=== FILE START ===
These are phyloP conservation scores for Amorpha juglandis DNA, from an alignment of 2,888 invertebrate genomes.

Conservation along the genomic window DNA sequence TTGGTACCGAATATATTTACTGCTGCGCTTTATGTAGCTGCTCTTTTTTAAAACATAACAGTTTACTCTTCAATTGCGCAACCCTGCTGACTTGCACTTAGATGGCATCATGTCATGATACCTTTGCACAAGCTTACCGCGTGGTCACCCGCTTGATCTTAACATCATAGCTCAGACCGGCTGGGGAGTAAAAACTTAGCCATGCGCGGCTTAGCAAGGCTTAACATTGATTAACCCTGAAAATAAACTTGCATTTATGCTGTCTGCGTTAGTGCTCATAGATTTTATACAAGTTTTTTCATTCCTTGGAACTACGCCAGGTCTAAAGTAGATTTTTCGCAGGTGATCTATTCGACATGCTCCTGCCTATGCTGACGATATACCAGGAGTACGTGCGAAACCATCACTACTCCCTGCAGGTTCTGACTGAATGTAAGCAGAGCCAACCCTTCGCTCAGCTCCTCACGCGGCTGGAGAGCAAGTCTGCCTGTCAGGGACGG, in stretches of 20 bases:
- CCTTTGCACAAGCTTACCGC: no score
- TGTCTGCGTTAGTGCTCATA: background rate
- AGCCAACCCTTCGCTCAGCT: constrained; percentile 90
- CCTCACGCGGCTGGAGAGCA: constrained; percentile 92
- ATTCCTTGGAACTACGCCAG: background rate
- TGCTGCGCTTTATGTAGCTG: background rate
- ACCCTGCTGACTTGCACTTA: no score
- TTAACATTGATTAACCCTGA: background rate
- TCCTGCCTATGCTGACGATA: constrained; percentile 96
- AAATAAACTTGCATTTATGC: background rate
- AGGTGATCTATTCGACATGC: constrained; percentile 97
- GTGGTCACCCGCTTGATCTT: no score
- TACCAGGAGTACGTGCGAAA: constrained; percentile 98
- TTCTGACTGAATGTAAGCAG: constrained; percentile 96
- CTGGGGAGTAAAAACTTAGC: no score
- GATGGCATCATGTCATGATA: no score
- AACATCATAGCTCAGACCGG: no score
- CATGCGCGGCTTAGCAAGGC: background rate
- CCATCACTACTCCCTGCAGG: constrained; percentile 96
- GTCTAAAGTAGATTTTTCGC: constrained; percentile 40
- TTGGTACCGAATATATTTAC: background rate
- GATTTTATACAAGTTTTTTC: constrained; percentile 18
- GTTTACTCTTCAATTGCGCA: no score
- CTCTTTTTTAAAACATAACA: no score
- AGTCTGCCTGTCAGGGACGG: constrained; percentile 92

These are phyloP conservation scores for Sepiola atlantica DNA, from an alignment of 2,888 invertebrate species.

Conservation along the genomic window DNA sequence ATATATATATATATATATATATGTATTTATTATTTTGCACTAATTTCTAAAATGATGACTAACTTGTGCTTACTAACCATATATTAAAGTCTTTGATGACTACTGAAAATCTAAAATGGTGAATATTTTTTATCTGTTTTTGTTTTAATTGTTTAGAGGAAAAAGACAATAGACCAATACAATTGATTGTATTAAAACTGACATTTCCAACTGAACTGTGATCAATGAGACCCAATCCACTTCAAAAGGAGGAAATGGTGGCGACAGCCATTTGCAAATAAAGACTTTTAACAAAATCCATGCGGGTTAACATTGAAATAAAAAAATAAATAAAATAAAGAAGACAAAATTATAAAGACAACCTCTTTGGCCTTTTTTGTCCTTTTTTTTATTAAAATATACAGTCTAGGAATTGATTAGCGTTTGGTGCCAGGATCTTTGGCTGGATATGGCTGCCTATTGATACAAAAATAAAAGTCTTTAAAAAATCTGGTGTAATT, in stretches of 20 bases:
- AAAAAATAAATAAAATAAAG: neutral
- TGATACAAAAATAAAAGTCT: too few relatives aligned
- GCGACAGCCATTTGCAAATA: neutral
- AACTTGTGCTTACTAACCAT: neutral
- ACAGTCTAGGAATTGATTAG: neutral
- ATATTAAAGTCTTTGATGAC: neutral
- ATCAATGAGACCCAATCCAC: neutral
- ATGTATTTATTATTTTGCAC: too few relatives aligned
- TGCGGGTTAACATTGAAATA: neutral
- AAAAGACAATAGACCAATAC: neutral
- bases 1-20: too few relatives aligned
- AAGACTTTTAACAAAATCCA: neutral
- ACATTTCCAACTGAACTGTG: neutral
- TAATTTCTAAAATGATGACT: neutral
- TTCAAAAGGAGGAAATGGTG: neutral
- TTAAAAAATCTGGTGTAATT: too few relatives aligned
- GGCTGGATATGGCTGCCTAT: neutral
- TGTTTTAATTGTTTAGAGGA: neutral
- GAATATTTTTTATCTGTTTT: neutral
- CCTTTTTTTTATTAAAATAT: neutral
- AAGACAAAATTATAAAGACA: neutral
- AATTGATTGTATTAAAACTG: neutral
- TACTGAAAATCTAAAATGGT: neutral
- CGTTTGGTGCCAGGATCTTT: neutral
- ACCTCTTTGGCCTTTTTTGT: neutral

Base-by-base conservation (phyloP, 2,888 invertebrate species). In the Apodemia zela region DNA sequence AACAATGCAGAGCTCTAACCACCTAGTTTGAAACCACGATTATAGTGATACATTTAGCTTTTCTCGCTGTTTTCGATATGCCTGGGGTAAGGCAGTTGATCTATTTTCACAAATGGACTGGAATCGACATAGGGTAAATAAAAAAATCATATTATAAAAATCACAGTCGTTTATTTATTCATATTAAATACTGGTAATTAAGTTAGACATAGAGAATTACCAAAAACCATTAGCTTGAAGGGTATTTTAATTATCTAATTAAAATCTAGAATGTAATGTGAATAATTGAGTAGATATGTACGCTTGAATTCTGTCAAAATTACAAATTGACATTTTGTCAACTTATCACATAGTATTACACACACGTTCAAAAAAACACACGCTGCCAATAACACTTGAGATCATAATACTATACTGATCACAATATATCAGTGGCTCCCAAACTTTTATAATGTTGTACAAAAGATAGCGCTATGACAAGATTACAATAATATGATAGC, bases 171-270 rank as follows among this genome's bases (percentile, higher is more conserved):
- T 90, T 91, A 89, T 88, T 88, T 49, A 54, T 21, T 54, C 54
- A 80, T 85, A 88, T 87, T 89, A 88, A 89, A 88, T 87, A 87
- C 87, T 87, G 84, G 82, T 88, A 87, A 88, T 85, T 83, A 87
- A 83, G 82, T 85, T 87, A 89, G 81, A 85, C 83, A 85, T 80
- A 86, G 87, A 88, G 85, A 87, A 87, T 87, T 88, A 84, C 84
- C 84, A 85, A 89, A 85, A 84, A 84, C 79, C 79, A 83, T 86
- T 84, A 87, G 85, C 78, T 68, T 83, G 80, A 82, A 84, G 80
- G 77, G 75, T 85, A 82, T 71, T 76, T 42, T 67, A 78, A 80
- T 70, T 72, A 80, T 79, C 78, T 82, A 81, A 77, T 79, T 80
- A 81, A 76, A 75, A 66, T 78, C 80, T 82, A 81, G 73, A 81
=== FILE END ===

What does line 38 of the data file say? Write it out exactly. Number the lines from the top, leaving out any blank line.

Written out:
- TGCGGGTTAACATTGAAATA: neutral